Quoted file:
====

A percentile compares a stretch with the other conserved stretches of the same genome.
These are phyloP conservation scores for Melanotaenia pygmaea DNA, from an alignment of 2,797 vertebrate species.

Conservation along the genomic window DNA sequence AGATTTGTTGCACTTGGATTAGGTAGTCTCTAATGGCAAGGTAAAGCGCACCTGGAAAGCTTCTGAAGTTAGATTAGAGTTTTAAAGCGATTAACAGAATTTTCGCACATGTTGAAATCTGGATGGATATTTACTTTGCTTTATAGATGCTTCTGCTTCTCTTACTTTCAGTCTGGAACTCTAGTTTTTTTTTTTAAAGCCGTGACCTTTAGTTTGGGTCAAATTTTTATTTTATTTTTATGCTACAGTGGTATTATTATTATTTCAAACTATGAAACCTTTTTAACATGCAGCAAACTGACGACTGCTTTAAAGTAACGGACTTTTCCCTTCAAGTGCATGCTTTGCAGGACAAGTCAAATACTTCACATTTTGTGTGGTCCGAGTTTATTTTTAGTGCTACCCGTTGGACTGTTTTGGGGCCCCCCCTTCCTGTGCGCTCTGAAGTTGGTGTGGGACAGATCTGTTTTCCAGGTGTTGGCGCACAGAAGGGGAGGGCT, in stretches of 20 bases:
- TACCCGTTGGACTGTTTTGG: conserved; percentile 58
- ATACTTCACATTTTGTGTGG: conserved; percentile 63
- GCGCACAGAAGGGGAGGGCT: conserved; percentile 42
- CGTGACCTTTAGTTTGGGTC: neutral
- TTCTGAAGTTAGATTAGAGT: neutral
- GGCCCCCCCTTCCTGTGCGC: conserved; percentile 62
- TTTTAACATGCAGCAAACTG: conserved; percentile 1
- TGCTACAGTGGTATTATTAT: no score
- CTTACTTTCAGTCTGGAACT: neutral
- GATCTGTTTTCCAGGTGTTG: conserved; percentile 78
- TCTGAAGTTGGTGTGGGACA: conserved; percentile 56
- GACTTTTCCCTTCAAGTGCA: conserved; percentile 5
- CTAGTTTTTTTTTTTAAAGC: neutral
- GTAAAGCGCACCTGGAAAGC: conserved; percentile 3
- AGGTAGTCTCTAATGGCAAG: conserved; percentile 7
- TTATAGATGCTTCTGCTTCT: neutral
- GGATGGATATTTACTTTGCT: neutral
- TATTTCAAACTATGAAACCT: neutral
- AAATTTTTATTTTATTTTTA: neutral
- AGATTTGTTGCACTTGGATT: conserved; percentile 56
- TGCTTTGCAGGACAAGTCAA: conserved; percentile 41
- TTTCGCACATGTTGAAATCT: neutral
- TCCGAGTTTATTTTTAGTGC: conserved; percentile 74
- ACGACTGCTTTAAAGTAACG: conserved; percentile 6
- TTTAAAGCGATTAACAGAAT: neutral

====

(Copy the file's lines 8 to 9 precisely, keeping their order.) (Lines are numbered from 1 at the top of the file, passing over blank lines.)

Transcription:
- TTCTGAAGTTAGATTAGAGT: neutral
- GGCCCCCCCTTCCTGTGCGC: conserved; percentile 62